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  • Turn up the HEAT.

    It is generally accepted that the Shermans M3/L40 main gun was relatively ineffective firing AP rounds at armour.
    It is also true that the fire control system and optics (Good target acquisition) were actually quite good,even ground breaking in certain aspects. Rudimentary gun stabilization and a very fast initial traverse followed by "fine aiming" being the major refinements.
    It follows that the gun itself was very accurate,being built in massive numbers to very fine tolerances as only the US could in WW2.
    There is nothing but praise for the guns performance in its rate of fire and ability to suppress soft targets.
    This being the case, why was there no effort made to develop a HEAT round for the gun?
    The technology was available (The Munroe effect was fully understood by the early 1940s) and in use in hand held anti armour weapons such as Panzerfaust ,PIAT and Bazooka as well as demolition charges and mines.
    The rule of thumb regarding shaped charge was and still is:
    Penetration = 3-5 x calibre of charge. There are of course many variables but it's a rule of thumb for laymen (me) and not a mathematic formula.
    This would theoretically give the M3/L40 an armour penetration of between say 200-400mm.
    I know that the spin imparted on a HEAT round fired from a rifled barrel adversely affects the penetration but even so............!
    The HEAT round has only slightly less explosive energy than an HE round so if no enemy armour was present (as was often the case) there is no redundant rounds in the tanks loadout.
    Does anyone out there know why such a round was never developed?

  • #2
    Originally posted by flash View Post
    It is generally accepted that the Shermans M3/L40 main gun was relatively ineffective firing AP rounds at armour.
    That isn't true at all. It wasn't a great cat-killer but there were never very many of those around anyway.

    This being the case, why was there no effort made to develop a HEAT round for the gun?

    Does anyone out there know why such a round was never developed?
    The 75mm Pack Howitzer fired the same projectiles and the M3 tank gun, it just used a shorter case and lower propelling charge. A HEAT round was developed and used for this weapon but the armor penetration was quoted as only 3-inches (76.2mm), or in other words hardly an improvement over AP fired from the M3.

    The German's of course also developed 75mm HEAT rounds for the PAK 97/38 which fired essentially the same 75x350R ammunition as the M3. The German's did several generations of development on this and end up with marginally better performance, but only marginal.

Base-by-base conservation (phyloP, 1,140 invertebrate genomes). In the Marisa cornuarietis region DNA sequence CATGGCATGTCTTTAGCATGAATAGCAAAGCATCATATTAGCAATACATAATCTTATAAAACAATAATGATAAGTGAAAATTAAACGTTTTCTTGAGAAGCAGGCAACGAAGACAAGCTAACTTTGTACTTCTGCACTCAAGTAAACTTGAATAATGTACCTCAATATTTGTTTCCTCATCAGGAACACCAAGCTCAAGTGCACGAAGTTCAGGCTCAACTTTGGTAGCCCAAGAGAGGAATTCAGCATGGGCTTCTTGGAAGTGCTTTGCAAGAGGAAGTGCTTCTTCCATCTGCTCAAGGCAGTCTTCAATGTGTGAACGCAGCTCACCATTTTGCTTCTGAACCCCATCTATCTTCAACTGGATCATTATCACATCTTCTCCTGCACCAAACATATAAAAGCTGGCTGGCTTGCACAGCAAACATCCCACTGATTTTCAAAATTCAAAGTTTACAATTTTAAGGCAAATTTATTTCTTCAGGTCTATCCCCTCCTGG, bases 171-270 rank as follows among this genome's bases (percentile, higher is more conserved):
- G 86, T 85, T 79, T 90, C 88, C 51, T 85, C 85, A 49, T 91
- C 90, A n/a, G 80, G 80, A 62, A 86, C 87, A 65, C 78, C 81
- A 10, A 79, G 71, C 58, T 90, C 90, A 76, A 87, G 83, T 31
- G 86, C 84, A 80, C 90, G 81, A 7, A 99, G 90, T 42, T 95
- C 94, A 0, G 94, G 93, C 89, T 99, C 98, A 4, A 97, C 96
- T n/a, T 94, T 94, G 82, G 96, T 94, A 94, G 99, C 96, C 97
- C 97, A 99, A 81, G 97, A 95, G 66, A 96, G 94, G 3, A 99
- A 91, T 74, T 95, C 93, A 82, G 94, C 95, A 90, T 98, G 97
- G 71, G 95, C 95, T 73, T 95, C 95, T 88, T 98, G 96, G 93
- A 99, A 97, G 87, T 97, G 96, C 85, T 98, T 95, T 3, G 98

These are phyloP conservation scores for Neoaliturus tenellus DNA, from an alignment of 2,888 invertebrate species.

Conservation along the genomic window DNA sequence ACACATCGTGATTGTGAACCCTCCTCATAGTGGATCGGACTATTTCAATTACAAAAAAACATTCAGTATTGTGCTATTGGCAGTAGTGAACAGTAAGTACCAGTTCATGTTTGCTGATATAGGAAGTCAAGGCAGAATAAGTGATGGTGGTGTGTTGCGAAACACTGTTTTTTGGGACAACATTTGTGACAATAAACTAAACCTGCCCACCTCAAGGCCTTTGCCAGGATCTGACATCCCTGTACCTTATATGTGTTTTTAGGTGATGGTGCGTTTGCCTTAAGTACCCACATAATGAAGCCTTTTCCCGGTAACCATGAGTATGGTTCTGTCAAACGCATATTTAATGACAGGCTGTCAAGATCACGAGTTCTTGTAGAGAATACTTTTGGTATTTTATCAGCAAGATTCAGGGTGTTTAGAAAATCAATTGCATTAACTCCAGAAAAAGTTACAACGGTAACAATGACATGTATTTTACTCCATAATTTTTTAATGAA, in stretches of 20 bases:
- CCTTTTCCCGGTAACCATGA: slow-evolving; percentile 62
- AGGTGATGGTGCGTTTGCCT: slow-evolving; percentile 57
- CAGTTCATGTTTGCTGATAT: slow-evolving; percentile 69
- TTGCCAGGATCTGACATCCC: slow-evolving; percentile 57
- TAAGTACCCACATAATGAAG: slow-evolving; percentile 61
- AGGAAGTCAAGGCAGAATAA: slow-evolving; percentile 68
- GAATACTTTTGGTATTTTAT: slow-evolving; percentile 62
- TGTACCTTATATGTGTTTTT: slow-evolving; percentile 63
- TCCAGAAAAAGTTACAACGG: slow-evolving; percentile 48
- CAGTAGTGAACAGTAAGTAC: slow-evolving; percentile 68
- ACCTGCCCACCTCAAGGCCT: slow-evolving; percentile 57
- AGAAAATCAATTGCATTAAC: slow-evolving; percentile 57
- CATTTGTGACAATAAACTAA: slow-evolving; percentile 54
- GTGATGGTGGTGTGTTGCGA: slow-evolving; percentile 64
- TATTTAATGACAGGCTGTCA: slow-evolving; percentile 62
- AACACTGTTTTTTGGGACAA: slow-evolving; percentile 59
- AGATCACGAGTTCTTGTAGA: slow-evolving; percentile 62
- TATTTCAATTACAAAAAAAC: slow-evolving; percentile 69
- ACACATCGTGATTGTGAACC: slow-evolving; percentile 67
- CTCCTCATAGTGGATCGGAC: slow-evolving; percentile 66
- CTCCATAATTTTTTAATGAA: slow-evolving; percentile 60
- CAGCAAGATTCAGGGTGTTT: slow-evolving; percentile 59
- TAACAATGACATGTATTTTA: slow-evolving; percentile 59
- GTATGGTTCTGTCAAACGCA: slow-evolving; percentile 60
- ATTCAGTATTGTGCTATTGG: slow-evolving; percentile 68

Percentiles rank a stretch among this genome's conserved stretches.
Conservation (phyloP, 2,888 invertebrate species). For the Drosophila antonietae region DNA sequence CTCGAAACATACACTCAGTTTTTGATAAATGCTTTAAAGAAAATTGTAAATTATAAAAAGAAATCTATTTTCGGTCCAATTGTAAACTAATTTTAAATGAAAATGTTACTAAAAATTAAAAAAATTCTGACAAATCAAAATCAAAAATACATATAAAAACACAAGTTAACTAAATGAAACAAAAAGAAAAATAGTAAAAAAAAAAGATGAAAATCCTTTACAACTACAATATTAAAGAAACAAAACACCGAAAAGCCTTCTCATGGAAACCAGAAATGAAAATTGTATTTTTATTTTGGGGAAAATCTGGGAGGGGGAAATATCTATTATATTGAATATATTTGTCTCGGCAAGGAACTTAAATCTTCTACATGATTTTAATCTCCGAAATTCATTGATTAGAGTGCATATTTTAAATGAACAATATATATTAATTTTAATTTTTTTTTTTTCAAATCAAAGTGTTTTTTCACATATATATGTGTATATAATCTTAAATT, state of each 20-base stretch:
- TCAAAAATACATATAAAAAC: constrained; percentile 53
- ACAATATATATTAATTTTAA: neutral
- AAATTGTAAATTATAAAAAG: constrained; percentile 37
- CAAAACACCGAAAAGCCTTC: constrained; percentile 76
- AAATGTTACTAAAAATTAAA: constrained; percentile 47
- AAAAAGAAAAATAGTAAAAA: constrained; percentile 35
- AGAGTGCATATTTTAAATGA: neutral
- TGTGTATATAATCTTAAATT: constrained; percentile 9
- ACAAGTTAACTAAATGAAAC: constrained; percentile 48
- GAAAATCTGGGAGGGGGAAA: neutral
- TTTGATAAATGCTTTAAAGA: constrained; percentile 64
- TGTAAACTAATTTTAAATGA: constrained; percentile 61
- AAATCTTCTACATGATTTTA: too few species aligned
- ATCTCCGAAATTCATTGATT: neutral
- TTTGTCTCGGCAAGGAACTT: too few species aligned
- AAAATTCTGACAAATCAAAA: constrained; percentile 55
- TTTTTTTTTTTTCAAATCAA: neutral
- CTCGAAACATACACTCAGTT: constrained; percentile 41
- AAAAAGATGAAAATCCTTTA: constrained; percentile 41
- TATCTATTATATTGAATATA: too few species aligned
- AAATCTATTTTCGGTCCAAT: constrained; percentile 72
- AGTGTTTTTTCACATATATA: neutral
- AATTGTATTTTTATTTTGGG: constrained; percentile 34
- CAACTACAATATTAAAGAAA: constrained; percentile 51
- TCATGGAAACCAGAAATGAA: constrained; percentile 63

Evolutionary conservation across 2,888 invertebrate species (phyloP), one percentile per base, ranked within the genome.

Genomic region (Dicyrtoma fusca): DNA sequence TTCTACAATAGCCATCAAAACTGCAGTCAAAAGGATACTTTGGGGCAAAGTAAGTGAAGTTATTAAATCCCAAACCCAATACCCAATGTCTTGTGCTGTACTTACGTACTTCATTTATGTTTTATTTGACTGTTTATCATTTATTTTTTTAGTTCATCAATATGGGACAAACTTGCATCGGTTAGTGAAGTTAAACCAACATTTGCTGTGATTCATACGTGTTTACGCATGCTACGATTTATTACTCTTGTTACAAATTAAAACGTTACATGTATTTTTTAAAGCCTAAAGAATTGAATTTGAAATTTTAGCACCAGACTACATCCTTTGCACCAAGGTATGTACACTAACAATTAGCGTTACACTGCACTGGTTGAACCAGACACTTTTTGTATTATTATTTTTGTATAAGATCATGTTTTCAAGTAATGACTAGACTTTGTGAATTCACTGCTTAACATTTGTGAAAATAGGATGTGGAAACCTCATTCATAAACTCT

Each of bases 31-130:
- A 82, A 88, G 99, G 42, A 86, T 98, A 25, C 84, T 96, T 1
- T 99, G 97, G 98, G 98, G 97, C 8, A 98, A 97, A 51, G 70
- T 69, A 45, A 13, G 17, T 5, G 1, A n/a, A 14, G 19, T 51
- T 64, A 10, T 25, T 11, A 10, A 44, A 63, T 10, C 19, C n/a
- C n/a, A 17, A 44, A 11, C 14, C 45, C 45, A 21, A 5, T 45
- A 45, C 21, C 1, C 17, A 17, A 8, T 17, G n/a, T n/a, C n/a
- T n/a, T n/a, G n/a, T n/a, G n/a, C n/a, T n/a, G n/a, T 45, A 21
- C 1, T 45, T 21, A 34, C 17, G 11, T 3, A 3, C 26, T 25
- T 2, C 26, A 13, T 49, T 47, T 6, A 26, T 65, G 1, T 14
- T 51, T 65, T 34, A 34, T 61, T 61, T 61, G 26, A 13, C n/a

The technology of firing HEAT rounds from rifled guns was during the war just not up to the task of delivering significantly better penetration. I think a HESH round would have been more promising but that would have to wait slightly longer. A HVAP round was developed to the prototype stage for the M3 tank gun and it showed quite a bit more promise but was never fielded.

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    • #3
      Turn up the HEAT

      Thanks for that mfitz.
      However I fail to see how a HEAT round could only have the same penetration as its calibre when it was known from "bench tests" that this just wasn't so.
      Perhaps the developers or government scientists didn't put any effort into it!
      Even so a penetration figure of 76.2mm is still a significant improvement for a weapon that could'n't penetrate anything at all at 1-2000 yards,a range which was quite commonly used by ALL German tanks to hammer our M4s.
      BTW I'm new to this forum(all forums) and am fascinated and truly impressed by the depth of knowledge out there, you being a prime example mate.

      Comment


      • #4
        Originally posted by flash View Post
        Thanks for that mfitz.
        However I fail to see how a HEAT round could only have the same penetration as its calibre when it was known from "bench tests" that this just wasn't so.
        Perhaps the developers or government scientists didn't put any effort into it!
        Even so a penetration figure of 76.2mm is still a significant improvement for a weapon that could'n't penetrate anything at all at 1-2000 yards,a range which was quite commonly used by ALL German tanks to hammer our M4s.
        BTW I'm new to this forum(all forums) and am fascinated and truly impressed by the depth of knowledge out there, you being a prime example mate.
        Welcome to ACG, flash.

        You are asking a good question.

        Couple of things here.

        First up from my own reading, the Germans had a HEAT round available for the 7.5cm KwK37 L/24 (short barrel) tank gun, as carried by the early models of PzKpfw IV. Although the main intended role of this tank was to support German medium tanks in the attack, using 75mm HE to suppress anti-tank guns and other enemy defences, it was foreseen that they would also occasionally have to be able to deal with enemy armour. A standard AP round would not perform very well given the low velocity of this gun. Therefore, a HEAT round - which did not require high velocity to function effectively - was supplied for these tanks. However, its performance was nowhere near the level you have been talking about here and IIRC not as consistently good as the AP rounds used with the longer barreled KwK40 L/43 and L/48; the very reason these guns were used to upgrade the PzKpfw IV to significantly enhance its tank-killing capability.

        Also, it's quite incorrect to say that the Sherman's 75mm M3 was "a weapon that could'n't penetrate anything at all at 1-2000 yards". For example, it was tested as being capable of penetrating the Panther tank at up to the following maximum ranges:

        Turret sides - 1,500m
        Superstructure sides - 400m
        Hull sides - 2,600m
        Turret rear - 1,500m
        Hull rear - 1,500m

        These figures are in metres, so slightly higher for yards. They are from German tables, following tests using captured Shermans. Tests were conducted to derive figures for plates with a 30 degree side-angle to the incoming round.